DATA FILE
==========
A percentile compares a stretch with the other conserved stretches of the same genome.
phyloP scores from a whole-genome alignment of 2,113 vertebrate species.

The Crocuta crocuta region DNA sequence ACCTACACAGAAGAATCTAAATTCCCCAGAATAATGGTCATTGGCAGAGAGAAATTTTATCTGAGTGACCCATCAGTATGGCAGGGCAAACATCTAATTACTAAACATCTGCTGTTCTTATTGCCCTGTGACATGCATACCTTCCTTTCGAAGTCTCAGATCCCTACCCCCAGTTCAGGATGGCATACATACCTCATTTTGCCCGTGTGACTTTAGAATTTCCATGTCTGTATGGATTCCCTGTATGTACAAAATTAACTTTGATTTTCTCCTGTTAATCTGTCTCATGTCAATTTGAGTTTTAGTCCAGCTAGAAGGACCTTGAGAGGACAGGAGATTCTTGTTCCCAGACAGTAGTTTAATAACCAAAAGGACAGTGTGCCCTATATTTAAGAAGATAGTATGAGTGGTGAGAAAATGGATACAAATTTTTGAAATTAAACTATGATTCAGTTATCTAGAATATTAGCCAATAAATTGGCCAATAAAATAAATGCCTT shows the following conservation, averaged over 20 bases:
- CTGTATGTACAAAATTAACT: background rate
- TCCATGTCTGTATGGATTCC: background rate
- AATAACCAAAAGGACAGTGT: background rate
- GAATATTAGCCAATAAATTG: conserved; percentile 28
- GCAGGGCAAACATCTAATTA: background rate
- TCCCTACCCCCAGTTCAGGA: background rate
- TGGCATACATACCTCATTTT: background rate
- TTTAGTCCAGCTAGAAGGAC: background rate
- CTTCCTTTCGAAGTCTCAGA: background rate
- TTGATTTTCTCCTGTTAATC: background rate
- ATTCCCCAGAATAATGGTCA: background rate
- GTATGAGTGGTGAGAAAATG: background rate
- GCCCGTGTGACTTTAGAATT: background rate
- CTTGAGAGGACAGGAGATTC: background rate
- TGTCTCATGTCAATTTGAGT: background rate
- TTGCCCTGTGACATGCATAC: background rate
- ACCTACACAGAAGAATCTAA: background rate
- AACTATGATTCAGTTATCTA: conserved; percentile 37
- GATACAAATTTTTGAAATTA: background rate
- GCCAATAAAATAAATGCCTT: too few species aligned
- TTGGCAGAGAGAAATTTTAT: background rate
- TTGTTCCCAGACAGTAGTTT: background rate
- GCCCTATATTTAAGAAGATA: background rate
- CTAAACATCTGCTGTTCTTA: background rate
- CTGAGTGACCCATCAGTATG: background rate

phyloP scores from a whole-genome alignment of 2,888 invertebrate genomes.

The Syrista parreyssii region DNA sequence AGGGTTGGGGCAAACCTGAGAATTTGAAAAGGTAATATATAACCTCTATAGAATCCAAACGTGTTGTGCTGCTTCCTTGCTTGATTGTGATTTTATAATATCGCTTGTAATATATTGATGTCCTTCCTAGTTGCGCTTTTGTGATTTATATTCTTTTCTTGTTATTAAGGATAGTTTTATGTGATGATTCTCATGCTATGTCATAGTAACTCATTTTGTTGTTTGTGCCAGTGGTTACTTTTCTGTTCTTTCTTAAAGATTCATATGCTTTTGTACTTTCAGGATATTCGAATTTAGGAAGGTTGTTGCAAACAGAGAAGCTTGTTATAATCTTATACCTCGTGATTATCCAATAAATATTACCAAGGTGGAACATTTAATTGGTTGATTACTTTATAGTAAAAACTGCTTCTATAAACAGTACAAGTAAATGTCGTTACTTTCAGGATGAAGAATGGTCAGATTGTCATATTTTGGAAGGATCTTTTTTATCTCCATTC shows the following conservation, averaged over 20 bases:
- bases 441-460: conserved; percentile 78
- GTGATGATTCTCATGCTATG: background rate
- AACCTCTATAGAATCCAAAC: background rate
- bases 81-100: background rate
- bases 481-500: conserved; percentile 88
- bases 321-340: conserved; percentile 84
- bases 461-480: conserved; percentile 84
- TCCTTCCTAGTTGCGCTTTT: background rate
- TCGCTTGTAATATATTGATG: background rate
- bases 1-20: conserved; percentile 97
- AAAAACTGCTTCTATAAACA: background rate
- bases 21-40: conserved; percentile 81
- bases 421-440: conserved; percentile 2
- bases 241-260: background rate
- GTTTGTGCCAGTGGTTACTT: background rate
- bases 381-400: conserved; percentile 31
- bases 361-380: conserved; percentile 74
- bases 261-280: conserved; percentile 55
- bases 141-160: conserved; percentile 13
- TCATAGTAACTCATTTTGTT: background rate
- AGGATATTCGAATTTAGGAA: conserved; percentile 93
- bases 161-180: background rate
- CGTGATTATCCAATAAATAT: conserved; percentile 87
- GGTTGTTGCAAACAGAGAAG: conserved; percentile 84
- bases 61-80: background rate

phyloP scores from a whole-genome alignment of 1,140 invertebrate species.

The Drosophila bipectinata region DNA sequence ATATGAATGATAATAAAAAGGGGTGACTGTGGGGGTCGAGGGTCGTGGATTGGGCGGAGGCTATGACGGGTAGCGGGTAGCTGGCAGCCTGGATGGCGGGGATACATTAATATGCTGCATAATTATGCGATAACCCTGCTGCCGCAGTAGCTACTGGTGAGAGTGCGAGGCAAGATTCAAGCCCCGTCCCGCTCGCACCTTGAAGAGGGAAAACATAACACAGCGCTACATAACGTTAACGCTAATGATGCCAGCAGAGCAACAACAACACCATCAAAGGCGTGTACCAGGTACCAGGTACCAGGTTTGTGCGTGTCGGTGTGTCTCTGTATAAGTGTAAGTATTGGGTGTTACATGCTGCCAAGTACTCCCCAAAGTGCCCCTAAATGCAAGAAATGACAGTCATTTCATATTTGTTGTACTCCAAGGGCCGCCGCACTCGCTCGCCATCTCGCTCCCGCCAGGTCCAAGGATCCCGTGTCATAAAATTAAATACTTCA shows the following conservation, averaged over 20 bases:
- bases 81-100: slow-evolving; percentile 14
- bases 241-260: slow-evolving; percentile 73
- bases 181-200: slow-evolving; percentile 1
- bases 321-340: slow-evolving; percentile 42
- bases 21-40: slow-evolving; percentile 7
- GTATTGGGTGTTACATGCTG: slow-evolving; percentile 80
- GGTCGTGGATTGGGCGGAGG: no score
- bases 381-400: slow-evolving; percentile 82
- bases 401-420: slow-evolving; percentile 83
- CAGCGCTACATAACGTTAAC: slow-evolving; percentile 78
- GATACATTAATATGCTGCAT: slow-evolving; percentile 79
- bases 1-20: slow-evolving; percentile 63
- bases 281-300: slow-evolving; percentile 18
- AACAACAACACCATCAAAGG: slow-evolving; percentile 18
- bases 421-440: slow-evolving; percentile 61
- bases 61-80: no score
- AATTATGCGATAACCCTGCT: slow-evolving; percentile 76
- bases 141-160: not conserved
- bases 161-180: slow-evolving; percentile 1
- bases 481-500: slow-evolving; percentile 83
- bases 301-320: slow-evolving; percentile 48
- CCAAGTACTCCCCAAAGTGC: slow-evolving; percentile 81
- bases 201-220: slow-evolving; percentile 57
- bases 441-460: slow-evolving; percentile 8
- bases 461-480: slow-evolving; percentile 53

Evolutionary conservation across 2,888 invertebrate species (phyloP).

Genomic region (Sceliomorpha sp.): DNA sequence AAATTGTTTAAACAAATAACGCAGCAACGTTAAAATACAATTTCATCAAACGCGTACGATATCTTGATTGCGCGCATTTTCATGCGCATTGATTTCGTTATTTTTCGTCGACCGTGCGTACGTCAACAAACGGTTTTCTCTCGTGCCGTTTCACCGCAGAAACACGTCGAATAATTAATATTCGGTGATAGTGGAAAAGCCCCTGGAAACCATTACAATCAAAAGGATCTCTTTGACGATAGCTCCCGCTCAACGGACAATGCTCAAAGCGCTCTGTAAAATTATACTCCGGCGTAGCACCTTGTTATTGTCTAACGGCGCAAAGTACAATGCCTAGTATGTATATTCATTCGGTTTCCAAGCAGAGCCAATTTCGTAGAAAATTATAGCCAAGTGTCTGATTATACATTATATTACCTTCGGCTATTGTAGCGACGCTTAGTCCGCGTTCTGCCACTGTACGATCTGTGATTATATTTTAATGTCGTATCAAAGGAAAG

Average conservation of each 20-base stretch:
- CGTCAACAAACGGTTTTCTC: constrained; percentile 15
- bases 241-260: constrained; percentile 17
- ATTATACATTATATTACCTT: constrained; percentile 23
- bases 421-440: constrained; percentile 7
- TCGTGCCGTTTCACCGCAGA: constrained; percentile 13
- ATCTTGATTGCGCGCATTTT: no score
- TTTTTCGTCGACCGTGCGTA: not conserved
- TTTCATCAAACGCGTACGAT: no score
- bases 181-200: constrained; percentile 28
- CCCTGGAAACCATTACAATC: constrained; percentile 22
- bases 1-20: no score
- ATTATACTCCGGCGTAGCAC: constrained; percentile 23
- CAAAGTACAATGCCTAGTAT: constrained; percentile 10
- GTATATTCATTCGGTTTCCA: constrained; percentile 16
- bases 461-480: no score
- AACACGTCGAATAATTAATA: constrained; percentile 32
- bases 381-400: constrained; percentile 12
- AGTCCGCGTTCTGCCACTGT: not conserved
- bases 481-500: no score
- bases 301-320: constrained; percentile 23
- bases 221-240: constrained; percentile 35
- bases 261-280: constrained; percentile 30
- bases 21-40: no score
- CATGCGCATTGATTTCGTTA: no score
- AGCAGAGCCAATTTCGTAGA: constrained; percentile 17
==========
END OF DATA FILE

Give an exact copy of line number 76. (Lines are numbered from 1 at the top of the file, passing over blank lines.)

- bases 161-180: slow-evolving; percentile 1